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Management guidelines for herpes simplex


  • Typical appearance of blisters or sores on the affected area of the body may permit clinical diagnosis in obvious cases
  • To confirm diagnosis of herpes simplex, a swab may be taken for cell culture or PCR
  • Since other conditions may be present, refer patients with genital symptoms to a department of genitourinary medicine for full testing
  • Studies have shown that primary symptoms are caused by herpes simplex type 1 (HSV1) as well as type 2 (HSV2)

Drug treatment

First episode

  • Depending on the severity of symptoms, the following may be prescribed/advised:
    • topical anaesthetic such as lidocaine 5% ointment, or lidocaine 10% spray
    • systemic analgesics
    • antipyretics if flu-like symptoms are a concern
    • antiviral tablets (aciclovir, famciclovir or valaciclovir) are most effective if given within 72 hours of symptom onset. They may limit the duration of severe cases
  • Preferred regimens:
    • aciclovir 400 mg three times daily
    • valaciclovir 500 mg twice daily
  • Alternative regimens:
    • aciclovir 200 mg five times daily
    • famciclovir 250 mg three times daily
  • Topical antiviral therapy offers little benefit
  • Treatment guidelines including therapy for immunocompromised patients can be found at www.bashh.org

Episodic, short-course therapy for recurrences

  • Short-course therapy must be started withing 24 hours of onset of symptoms so the patient will need to have the prescription or the tablets available:
    • aciclovir 800 mg three times daily for 2 days
    • famciclovir 1 g bd for 1 day (NB the price for this drug remains comparatively high)
    • valaciclovir 500 mg bd for 3 day

Recurrent symptoms

  • Recurrent symptoms are more likely in genital cases where infection is caused by HSV2
  • In most cases, ongoing treatment for recurrences is optional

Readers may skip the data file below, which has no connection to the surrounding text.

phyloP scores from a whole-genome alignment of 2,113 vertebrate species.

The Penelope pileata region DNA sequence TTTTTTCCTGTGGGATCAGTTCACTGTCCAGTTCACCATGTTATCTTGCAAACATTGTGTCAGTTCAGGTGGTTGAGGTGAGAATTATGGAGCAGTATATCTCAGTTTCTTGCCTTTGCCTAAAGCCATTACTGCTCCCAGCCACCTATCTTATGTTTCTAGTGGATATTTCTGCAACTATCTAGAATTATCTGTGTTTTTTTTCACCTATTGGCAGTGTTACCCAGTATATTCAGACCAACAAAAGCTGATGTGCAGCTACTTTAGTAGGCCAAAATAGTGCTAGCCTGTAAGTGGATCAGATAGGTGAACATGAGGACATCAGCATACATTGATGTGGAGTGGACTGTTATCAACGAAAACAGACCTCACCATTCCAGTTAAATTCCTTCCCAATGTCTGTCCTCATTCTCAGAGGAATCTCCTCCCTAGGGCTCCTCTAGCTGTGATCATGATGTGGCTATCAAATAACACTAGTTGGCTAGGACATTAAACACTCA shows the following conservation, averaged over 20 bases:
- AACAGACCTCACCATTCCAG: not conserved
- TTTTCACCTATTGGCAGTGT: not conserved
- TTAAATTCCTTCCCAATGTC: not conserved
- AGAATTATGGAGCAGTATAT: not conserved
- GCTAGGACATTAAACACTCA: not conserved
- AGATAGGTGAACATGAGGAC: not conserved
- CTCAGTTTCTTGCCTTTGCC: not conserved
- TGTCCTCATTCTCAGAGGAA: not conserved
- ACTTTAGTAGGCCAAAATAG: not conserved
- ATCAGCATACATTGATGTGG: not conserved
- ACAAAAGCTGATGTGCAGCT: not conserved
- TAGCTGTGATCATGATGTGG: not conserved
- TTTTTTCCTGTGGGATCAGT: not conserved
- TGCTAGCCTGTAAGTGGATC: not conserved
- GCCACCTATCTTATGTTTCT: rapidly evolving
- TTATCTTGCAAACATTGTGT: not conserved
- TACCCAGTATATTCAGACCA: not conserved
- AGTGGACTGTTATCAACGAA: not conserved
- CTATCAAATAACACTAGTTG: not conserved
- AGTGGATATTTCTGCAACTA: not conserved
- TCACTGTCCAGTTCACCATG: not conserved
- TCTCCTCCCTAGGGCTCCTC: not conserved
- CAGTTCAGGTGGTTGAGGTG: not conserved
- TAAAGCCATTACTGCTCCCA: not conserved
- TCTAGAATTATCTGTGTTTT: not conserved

• Suppressive therapy should be offered to patients having outbreaks every two months or more frequently, or who are having psychological or relationship problems because of this virus
  • Episodic treatment should begin as soon as symptoms or prodromes start. Therefore the patient should have tablets or a prescription ready in advance of symptoms reappearing
  • A 2-day course of 800 mg aciclovir three times a day has been demonstrated as safe and effective in preventing recurrences if started at prodrome stage (see BASHH: 2014 UK National Guideline for the Management of Anogenital Herpes)
  • Topical anaesthetics and systemic analgesics are effective in alleviating the symptoms
  • Patients may like to self-manage symptoms—see ‘self-help advice’ below

Prophylactic treatments

  • When the patient has what he or she considers to be unacceptably frequent episodes, antiviral treatment may be prescribed for a period of months
  • Over 20 years of data for long-term suppressive therapy confirms that aciclovir is safe and requires no monitoring (only dose adjustment in those with severe renal disease)
  • Long-term therapy:
    • aciclovir 400 mg twice daily
    • aciclovir 200 mg four times daily
    • famciclovir 250 mg twice daily
    • valaciclovir 500 mg once daily
  • If recurrences occur on above dosage, it can be increased e.g. aciclovir 400 mg three times daily
  • Famciclovir and valaciclovir remain in the body longer and so can be taken less frequently. Valaciclovir is now available as a generic, which will reduce the cost of long-term therapy

Self-help advice

  • For treating symptoms:
    • OTC topical anaesthetic such as lidocaine 5% ointment, or lidocaine 10% spray
    • a well wrapped ice-bag applied for an hour may abort the outbreak as well as ease soreness or alleviate itch
    • if micturition is painful, women may pour water over the urethra, urinate in a bath or into a bottle
  • Prophylactic self-help suggestions:
    • the Herpes Viruses Association (HVA) has run successful trials on adaptogens and natural compounds: Eleutherococcus senticosus (2 g standardised extract) and olive leaf extract (400 mg 20% oleuropein). Clinical trials have not shown extra L-lysine to be effective, although this is suggested by many complementary therapists